Ethan Hawke Eve Hewson Kyle MacLachlan Lucy Walters Jim Gaffigan Josh Hamilton
Tesla is remarkable, not only the man himself; but Michael Almereyda and his crew have created an innovative way to present a docudrama. To wit: The narration is provided by an important figure in Tesla’s life; scenes that seem not to have anything to do with one another are juxtaposed by switching back and forth between them; scenes are presented, and immediately after, the narrator says, “That didn’t actually happen”; figures suddenly appear in a scene with no introduction as to who they are; the dialog is spiked with profound conversation such as weighing the relative benefits of vindication versus love, capitalism versus idealism, and poetic statements like some of [Tesla’s] experiments were “like someone getting the ocean to sit for a portrait”; “Energy creates energy; it is by spending myself I become rich” [Sarah Bernhardt character]; and one of the last lines in the film spoken by the narrator referring to Tesla’s enigmatic personality and beliefs—“Maybe the world we live in is a dream that Tesla dreamed first.”
Almereyda wrote the script as well as directed the film, and was one of the producers. I don’t know how much of a hand he had in editing the work (talented Kathryn Shubert is the named editor), but it was so creative/jumbled, that at times it was distracting. Cinematography (Sean Prince Williams), special effects (Drew Jiritano), and music (John Paesano) are all used well in the service of creating a beautiful, artful film, along with presenting a wealth of historical data.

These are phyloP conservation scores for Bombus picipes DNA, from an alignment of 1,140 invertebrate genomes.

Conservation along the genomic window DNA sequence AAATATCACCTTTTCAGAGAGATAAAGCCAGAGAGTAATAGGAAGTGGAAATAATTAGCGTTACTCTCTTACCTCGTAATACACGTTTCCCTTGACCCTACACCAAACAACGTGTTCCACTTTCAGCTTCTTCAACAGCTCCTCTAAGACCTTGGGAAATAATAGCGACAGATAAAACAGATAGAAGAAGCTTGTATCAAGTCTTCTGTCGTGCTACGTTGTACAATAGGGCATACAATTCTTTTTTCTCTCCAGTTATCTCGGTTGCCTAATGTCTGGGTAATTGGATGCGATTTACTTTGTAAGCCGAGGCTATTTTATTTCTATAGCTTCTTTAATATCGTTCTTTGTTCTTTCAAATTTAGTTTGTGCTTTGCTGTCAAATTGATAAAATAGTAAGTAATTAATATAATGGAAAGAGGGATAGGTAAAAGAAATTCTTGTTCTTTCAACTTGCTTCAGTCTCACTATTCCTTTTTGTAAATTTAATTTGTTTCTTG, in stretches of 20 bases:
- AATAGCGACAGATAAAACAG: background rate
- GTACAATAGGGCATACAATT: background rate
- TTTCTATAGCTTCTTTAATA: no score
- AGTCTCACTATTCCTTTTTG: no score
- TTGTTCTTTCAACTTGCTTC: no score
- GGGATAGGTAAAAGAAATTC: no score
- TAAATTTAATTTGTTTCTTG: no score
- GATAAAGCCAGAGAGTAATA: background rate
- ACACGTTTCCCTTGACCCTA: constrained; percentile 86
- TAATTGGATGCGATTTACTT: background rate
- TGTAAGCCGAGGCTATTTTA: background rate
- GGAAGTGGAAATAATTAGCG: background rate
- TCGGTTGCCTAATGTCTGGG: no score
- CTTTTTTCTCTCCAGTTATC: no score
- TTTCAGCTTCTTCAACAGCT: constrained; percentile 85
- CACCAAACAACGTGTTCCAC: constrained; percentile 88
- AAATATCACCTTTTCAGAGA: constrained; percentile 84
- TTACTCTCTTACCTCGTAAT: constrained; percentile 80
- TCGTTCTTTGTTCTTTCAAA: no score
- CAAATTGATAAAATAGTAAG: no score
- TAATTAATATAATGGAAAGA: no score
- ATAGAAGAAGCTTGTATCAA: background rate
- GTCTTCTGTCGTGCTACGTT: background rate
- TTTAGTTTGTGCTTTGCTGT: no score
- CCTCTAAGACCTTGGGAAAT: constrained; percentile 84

A highlight of the film is Ethan Hawke’s portrayal of the man Nikola Tesla. He is known for capturing the essence of eccentric characters (e.g., First Reformed), and here he presents the enigmatic, complex personality of a genius who clearly lived in his head and had little sense of the real, practical aspects of life (which is probably why he knew little about economics/money management, and was often cheated in his business). A perfect contrast is made between him and Thomas Edison (MacLachlan), who was a master at getting people to do his bidding.
Edison is played by Kyle MacLachlan in a performance that is probably one of his best to date. Eve Hewson is the narrator who is portrayed as a woman clearly interested in Tesla, but who gave up on him when it became clear that he was not the “marrying type.” She is the daughter of J. P. Morgan, who financed some of Tesla’s experiments, but turned away when Tesla took too much time in realizing some of his dreams. Hewson’s role (which she performs admirably) is influential in the story, partly because the actress is so attractive, but also because she makes astute observations about Tesla and relates some of the experiences in his early childhood that determined the man he would become.
Tesla will appeal to those interested in scientific advances and to lovers of art films that venture into new modes of presentation. This film frustrated me at times, but I ended up with admiration for its artistic value, along with being sympathetic with the Teslas of the world.
An innovative presentation of a combination of art and science in understanding a historical figure.